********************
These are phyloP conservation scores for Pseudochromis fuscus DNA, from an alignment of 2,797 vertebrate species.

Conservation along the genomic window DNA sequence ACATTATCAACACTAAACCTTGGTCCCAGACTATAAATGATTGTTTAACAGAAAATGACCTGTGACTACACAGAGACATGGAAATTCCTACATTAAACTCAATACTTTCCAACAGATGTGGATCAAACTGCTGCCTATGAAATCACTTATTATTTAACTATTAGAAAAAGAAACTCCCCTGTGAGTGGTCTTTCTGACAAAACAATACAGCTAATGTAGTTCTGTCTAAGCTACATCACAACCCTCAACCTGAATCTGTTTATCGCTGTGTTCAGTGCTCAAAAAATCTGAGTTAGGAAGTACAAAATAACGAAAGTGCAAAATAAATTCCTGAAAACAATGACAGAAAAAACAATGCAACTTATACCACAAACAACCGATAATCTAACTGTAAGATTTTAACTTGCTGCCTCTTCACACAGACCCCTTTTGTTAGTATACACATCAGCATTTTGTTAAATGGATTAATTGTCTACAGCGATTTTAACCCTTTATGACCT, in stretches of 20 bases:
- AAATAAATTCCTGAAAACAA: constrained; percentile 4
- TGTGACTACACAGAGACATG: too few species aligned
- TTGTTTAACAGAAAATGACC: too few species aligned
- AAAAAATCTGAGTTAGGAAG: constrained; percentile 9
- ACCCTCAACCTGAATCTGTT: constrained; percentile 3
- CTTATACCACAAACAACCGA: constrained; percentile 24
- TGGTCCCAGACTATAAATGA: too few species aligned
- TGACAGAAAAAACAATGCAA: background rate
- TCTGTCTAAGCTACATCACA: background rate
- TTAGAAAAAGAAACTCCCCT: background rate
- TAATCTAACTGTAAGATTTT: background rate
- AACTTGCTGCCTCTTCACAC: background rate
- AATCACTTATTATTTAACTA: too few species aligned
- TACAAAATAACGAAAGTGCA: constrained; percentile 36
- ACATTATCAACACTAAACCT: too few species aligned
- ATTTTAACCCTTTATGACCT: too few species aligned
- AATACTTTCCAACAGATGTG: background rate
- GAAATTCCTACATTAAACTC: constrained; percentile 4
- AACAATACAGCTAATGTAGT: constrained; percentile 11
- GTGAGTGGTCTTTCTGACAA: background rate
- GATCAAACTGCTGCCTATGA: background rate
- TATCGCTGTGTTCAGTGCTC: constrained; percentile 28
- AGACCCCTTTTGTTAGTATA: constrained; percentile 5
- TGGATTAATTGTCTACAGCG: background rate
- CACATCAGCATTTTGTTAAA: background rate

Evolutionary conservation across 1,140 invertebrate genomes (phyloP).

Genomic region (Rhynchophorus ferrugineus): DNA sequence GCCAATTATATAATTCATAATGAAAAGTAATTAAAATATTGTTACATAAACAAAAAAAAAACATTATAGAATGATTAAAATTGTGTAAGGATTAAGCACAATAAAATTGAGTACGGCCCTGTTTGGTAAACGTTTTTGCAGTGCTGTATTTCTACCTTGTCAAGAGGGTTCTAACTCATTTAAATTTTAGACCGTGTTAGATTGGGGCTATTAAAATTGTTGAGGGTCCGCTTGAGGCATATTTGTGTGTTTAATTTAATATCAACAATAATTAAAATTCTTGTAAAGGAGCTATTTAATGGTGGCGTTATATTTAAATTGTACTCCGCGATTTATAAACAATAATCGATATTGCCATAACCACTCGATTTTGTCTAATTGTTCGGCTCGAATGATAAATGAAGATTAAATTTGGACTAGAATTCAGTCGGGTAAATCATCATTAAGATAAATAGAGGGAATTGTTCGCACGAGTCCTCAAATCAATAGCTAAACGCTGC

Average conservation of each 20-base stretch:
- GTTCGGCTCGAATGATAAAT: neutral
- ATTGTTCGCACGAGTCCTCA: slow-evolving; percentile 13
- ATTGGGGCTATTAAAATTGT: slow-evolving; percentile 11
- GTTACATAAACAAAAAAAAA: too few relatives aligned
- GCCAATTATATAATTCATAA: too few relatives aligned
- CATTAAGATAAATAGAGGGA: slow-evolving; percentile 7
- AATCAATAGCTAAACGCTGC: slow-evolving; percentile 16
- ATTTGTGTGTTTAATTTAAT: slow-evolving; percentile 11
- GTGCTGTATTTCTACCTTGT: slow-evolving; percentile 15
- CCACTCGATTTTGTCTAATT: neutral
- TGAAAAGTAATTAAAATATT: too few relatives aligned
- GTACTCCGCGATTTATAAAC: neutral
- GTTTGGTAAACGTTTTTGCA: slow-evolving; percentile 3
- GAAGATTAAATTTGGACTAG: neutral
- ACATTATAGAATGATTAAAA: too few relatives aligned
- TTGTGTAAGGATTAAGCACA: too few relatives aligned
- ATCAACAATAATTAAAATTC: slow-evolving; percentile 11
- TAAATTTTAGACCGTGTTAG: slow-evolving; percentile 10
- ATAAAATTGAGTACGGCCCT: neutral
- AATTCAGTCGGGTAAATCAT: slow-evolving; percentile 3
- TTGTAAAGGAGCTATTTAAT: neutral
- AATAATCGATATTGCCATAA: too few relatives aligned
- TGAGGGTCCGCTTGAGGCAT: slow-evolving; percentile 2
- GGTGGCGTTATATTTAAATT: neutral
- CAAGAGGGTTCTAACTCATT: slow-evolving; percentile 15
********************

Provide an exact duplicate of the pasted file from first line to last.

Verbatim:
These are phyloP conservation scores for Pseudochromis fuscus DNA, from an alignment of 2,797 vertebrate species.

Conservation along the genomic window DNA sequence ACATTATCAACACTAAACCTTGGTCCCAGACTATAAATGATTGTTTAACAGAAAATGACCTGTGACTACACAGAGACATGGAAATTCCTACATTAAACTCAATACTTTCCAACAGATGTGGATCAAACTGCTGCCTATGAAATCACTTATTATTTAACTATTAGAAAAAGAAACTCCCCTGTGAGTGGTCTTTCTGACAAAACAATACAGCTAATGTAGTTCTGTCTAAGCTACATCACAACCCTCAACCTGAATCTGTTTATCGCTGTGTTCAGTGCTCAAAAAATCTGAGTTAGGAAGTACAAAATAACGAAAGTGCAAAATAAATTCCTGAAAACAATGACAGAAAAAACAATGCAACTTATACCACAAACAACCGATAATCTAACTGTAAGATTTTAACTTGCTGCCTCTTCACACAGACCCCTTTTGTTAGTATACACATCAGCATTTTGTTAAATGGATTAATTGTCTACAGCGATTTTAACCCTTTATGACCT, in stretches of 20 bases:
- AAATAAATTCCTGAAAACAA: constrained; percentile 4
- TGTGACTACACAGAGACATG: too few species aligned
- TTGTTTAACAGAAAATGACC: too few species aligned
- AAAAAATCTGAGTTAGGAAG: constrained; percentile 9
- ACCCTCAACCTGAATCTGTT: constrained; percentile 3
- CTTATACCACAAACAACCGA: constrained; percentile 24
- TGGTCCCAGACTATAAATGA: too few species aligned
- TGACAGAAAAAACAATGCAA: background rate
- TCTGTCTAAGCTACATCACA: background rate
- TTAGAAAAAGAAACTCCCCT: background rate
- TAATCTAACTGTAAGATTTT: background rate
- AACTTGCTGCCTCTTCACAC: background rate
- AATCACTTATTATTTAACTA: too few species aligned
- TACAAAATAACGAAAGTGCA: constrained; percentile 36
- ACATTATCAACACTAAACCT: too few species aligned
- ATTTTAACCCTTTATGACCT: too few species aligned
- AATACTTTCCAACAGATGTG: background rate
- GAAATTCCTACATTAAACTC: constrained; percentile 4
- AACAATACAGCTAATGTAGT: constrained; percentile 11
- GTGAGTGGTCTTTCTGACAA: background rate
- GATCAAACTGCTGCCTATGA: background rate
- TATCGCTGTGTTCAGTGCTC: constrained; percentile 28
- AGACCCCTTTTGTTAGTATA: constrained; percentile 5
- TGGATTAATTGTCTACAGCG: background rate
- CACATCAGCATTTTGTTAAA: background rate

Evolutionary conservation across 1,140 invertebrate genomes (phyloP).

Genomic region (Rhynchophorus ferrugineus): DNA sequence GCCAATTATATAATTCATAATGAAAAGTAATTAAAATATTGTTACATAAACAAAAAAAAAACATTATAGAATGATTAAAATTGTGTAAGGATTAAGCACAATAAAATTGAGTACGGCCCTGTTTGGTAAACGTTTTTGCAGTGCTGTATTTCTACCTTGTCAAGAGGGTTCTAACTCATTTAAATTTTAGACCGTGTTAGATTGGGGCTATTAAAATTGTTGAGGGTCCGCTTGAGGCATATTTGTGTGTTTAATTTAATATCAACAATAATTAAAATTCTTGTAAAGGAGCTATTTAATGGTGGCGTTATATTTAAATTGTACTCCGCGATTTATAAACAATAATCGATATTGCCATAACCACTCGATTTTGTCTAATTGTTCGGCTCGAATGATAAATGAAGATTAAATTTGGACTAGAATTCAGTCGGGTAAATCATCATTAAGATAAATAGAGGGAATTGTTCGCACGAGTCCTCAAATCAATAGCTAAACGCTGC

Average conservation of each 20-base stretch:
- GTTCGGCTCGAATGATAAAT: neutral
- ATTGTTCGCACGAGTCCTCA: slow-evolving; percentile 13
- ATTGGGGCTATTAAAATTGT: slow-evolving; percentile 11
- GTTACATAAACAAAAAAAAA: too few relatives aligned
- GCCAATTATATAATTCATAA: too few relatives aligned
- CATTAAGATAAATAGAGGGA: slow-evolving; percentile 7
- AATCAATAGCTAAACGCTGC: slow-evolving; percentile 16
- ATTTGTGTGTTTAATTTAAT: slow-evolving; percentile 11
- GTGCTGTATTTCTACCTTGT: slow-evolving; percentile 15
- CCACTCGATTTTGTCTAATT: neutral
- TGAAAAGTAATTAAAATATT: too few relatives aligned
- GTACTCCGCGATTTATAAAC: neutral
- GTTTGGTAAACGTTTTTGCA: slow-evolving; percentile 3
- GAAGATTAAATTTGGACTAG: neutral
- ACATTATAGAATGATTAAAA: too few relatives aligned
- TTGTGTAAGGATTAAGCACA: too few relatives aligned
- ATCAACAATAATTAAAATTC: slow-evolving; percentile 11
- TAAATTTTAGACCGTGTTAG: slow-evolving; percentile 10
- ATAAAATTGAGTACGGCCCT: neutral
- AATTCAGTCGGGTAAATCAT: slow-evolving; percentile 3
- TTGTAAAGGAGCTATTTAAT: neutral
- AATAATCGATATTGCCATAA: too few relatives aligned
- TGAGGGTCCGCTTGAGGCAT: slow-evolving; percentile 2
- GGTGGCGTTATATTTAAATT: neutral
- CAAGAGGGTTCTAACTCATT: slow-evolving; percentile 15